[access-uk] Re: Why are they so difficult?

Ari and others,

I'm afraid this is a symptom of the current state of copyright legislation in the US and to some extent other countries as well. Its an irony that, as more titles become easier to access now that the digital age is upon us, fewer and fewer of them are actually legally available to non-Americans in the case of the US because of its stringent legislation in this area.

\The library for which I'm responsible used to get a lot out of the interloan systrem for instance when everyone was using cassettes: sadly in the digital age this system is no longer available to us as far as US libraries are concerned. And its why a lot of work is going on right now at the World Intelectual Property Organisation (WIPO) to change this. That organisation's Standing Committee On Copyright is currently working through a couple of models which, if successful, will ease these cross-border restrictive practices. One of these is an international treaty, supported by the World Blind Union, which will make the exchange of materials across national borders easier than it is today. Up until recently, this treaty was being blocked by the bloc of developed countries like the US, the EU and indeed my own country New Zealand. I'm glad to say though that this is changing, and New Zealand, Australia and, yes, even the US is starting to come round to the idea. There's a long way to go and I'm afraid you won't see any results in the immediate future, but its a start.

So, its not that the organisations you refer to are being deliberately unhehlpful: they're simply not allowed to be helpful to you if you are not a US citizen. Believe me, they are frustrated by this as you are and their representativers are actively working to change things.

By the way, its not only the US where this is a problem. I'm a British citizen living overseas, but am not able to access talking books directly from the RNIB: again, not because they want to be difficult about it but because they are not allowed to give unfettered access to their library to people based outside the UK. I can though at least negotiate the purchase of some of their titles by the library which I'm in charge of, but even that is not an unrestricted arrangement.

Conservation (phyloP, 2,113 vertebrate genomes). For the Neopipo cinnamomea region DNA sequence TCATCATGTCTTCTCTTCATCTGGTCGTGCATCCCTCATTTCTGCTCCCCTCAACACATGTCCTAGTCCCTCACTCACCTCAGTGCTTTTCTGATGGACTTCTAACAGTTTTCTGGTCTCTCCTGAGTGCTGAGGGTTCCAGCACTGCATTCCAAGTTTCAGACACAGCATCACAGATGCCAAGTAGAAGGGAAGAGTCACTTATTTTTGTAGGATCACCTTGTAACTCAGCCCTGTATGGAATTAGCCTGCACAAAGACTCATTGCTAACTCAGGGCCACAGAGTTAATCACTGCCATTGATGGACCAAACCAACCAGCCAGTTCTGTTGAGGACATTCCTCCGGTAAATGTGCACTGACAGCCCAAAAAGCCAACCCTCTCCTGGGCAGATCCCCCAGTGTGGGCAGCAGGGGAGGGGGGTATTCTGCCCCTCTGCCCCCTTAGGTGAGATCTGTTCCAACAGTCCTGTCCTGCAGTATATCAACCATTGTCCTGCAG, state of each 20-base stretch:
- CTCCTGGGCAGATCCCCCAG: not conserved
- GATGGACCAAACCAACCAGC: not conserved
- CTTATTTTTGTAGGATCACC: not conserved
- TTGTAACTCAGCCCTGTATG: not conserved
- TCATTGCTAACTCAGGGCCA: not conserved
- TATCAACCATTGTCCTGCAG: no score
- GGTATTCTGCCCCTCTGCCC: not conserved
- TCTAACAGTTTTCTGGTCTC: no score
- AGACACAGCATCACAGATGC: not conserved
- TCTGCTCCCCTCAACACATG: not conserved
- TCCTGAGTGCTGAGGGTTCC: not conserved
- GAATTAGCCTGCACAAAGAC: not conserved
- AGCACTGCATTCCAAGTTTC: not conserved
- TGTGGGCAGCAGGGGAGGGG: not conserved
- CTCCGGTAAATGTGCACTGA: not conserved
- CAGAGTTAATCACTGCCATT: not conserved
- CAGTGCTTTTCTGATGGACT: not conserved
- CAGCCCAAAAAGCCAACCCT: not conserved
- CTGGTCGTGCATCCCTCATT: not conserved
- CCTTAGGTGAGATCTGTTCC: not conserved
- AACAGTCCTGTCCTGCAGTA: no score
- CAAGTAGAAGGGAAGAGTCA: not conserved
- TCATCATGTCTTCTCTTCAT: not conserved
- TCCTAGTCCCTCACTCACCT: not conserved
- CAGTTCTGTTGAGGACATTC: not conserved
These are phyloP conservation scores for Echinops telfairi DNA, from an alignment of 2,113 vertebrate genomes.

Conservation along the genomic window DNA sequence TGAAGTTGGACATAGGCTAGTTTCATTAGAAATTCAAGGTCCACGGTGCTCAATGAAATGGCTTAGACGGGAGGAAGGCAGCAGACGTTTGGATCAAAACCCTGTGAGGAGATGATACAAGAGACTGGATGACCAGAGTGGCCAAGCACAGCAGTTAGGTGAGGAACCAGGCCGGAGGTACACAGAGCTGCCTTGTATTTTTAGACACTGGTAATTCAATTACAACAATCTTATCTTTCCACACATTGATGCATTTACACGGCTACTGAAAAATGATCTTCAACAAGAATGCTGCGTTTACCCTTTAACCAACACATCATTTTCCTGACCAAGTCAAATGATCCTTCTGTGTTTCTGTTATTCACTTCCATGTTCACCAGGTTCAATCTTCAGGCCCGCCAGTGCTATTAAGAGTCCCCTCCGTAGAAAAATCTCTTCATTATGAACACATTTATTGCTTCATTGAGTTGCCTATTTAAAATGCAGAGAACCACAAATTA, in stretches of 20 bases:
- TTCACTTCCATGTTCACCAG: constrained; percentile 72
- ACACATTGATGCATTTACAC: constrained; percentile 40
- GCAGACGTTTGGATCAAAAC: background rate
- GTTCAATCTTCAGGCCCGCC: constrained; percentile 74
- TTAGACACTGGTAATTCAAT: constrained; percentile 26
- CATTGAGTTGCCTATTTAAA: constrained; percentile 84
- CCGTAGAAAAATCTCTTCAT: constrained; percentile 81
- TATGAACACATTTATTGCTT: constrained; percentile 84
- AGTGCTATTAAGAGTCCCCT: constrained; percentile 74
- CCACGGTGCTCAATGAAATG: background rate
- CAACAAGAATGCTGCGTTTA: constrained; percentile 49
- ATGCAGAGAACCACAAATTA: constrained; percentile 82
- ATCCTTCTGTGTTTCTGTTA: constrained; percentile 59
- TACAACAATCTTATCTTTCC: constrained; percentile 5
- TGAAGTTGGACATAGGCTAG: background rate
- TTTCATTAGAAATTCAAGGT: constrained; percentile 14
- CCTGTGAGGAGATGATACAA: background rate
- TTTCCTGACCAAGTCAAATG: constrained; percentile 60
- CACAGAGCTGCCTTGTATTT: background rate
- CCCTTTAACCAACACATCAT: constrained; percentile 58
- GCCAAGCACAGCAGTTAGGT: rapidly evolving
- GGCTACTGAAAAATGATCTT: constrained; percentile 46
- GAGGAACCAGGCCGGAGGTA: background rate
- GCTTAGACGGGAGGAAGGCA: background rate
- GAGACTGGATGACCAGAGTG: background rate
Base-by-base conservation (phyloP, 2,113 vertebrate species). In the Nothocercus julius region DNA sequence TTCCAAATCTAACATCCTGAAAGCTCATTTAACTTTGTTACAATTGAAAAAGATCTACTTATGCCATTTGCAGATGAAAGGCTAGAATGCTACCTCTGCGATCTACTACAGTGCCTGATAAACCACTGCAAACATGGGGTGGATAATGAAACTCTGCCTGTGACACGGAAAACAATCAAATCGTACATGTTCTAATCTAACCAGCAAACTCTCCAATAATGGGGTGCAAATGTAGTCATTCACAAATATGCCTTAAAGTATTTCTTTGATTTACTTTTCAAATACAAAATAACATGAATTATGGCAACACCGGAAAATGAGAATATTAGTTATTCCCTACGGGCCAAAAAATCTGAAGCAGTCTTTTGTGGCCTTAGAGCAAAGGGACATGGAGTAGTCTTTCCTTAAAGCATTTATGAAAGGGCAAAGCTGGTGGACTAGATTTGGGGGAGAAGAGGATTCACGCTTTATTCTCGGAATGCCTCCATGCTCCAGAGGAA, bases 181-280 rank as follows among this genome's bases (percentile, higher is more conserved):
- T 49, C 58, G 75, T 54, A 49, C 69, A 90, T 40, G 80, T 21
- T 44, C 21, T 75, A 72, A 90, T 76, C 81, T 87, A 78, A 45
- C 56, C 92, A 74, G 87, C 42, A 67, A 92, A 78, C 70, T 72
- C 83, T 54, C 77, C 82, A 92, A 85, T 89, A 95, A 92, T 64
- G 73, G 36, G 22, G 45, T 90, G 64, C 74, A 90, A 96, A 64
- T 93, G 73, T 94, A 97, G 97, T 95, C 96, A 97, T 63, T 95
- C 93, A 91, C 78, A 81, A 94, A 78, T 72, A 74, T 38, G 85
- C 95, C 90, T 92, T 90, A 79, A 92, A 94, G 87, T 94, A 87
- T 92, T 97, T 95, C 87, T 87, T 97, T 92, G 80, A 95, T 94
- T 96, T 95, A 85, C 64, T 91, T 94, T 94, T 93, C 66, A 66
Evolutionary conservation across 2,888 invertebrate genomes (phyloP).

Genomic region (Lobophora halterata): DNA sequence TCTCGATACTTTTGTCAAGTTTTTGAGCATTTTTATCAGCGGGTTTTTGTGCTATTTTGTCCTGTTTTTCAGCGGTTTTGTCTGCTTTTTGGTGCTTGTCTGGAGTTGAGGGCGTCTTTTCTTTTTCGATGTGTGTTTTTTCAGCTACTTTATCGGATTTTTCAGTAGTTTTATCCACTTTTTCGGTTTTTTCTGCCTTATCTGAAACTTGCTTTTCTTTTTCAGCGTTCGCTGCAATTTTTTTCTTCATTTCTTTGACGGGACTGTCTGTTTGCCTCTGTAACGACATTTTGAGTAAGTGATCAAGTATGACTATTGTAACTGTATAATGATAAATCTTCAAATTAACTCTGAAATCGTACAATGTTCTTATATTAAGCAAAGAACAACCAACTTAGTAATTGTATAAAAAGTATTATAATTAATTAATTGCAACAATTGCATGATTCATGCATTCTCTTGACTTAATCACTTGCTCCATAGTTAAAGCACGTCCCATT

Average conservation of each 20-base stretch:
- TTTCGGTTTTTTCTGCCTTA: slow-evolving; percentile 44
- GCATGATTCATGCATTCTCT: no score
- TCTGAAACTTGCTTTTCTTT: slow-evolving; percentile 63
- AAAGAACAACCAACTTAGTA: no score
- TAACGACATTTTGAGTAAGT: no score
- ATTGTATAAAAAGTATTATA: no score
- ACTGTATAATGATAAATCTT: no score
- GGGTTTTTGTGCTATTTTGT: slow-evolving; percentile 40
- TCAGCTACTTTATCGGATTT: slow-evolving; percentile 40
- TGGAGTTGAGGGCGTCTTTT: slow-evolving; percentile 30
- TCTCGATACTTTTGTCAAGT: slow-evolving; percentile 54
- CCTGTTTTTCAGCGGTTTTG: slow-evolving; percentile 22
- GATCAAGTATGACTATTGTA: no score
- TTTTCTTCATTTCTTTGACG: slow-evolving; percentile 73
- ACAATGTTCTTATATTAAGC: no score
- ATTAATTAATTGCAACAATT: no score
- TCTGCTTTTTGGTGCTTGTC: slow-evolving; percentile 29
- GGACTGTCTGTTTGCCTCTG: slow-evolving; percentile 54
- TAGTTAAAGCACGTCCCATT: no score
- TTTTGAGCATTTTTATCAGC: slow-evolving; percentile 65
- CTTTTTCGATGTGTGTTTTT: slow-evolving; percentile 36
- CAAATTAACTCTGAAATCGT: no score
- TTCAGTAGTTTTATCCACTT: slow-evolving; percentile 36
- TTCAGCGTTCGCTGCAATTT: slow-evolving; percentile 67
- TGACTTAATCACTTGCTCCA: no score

Its not quite the same as, but its similar to the silly, artificial and outdated situation which surrounds DVDs and the various so-called regions which make up the world in that field.

All the best,

Neil
----- Original Message ----- From: "ari" <aridamoulakis@xxxxxxxxx>
To: <access-uk@xxxxxxxxxxxxx>
Sent: Thursday, March 04, 2010 9:51 AM
Subject: [access-uk] Re: Why are they so difficult?


Oh yeah and George, the other thing I forgot is, I am studying German and the German library also is ok about letting me join, sending me daisy and braille (at the moment trying to understand fairytales and kids literature) so it doesn't look as if there is any problem with any other blind libraries as far as I know who refuse to do intercountry lending.
** To leave the list, click on the immediately-following link:-
** [mailto:access-uk-request@xxxxxxxxxxxxx?subject=unsubscribe]
** If this link doesn't work then send a message to:
** access-uk-request@xxxxxxxxxxxxx
** and in the Subject line type
** unsubscribe
** For other list commands such as vacation mode, click on the
** immediately-following link:-
** [mailto:access-uk-request@xxxxxxxxxxxxx?subject=faq]
** or send a message, to
** access-uk-request@xxxxxxxxxxxxx with the Subject:- faq


** To leave the list, click on the immediately-following link:-
** [mailto:access-uk-request@xxxxxxxxxxxxx?subject=unsubscribe]
** If this link doesn't work then send a message to:
** access-uk-request@xxxxxxxxxxxxx
** and in the Subject line type
** unsubscribe
** For other list commands such as vacation mode, click on the
** immediately-following link:-
** [mailto:access-uk-request@xxxxxxxxxxxxx?subject=faq]
** or send a message, to
** access-uk-request@xxxxxxxxxxxxx with the Subject:- faq

Other related posts: